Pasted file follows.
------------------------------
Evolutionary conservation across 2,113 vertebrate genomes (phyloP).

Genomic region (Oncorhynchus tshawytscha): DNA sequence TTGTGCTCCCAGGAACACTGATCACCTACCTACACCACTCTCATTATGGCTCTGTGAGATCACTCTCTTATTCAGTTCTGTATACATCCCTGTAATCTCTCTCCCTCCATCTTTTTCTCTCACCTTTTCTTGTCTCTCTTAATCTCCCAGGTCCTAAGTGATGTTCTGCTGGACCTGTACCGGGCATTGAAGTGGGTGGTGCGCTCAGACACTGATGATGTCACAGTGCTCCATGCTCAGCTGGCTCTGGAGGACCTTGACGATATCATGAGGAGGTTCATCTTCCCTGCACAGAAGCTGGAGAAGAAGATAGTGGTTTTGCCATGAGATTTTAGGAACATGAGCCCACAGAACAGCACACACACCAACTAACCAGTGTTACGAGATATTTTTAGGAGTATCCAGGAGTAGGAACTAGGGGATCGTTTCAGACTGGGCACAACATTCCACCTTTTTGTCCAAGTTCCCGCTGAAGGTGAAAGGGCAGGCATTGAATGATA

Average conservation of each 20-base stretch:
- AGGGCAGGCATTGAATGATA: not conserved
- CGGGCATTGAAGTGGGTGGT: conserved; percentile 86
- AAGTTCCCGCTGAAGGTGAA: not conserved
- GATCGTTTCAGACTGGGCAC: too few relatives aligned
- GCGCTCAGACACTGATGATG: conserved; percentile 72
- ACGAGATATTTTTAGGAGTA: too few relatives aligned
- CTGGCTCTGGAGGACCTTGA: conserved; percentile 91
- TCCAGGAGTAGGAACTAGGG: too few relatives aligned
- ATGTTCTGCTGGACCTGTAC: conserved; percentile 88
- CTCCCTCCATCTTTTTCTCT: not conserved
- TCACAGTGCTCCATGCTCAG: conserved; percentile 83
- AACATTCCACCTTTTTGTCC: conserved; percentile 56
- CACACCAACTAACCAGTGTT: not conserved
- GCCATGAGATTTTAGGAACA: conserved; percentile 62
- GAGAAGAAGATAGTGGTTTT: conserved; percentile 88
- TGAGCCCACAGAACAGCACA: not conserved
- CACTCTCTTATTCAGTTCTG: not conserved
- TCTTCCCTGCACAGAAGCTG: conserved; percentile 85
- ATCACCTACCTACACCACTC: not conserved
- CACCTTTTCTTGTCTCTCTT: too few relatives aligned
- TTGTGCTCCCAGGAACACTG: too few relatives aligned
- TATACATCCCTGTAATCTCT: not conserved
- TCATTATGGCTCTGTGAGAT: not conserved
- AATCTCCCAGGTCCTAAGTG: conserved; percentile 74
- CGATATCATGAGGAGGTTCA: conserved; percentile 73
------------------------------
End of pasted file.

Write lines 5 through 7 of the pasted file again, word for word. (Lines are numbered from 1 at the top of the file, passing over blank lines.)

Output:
- CGGGCATTGAAGTGGGTGGT: conserved; percentile 86
- AAGTTCCCGCTGAAGGTGAA: not conserved
- GATCGTTTCAGACTGGGCAC: too few relatives aligned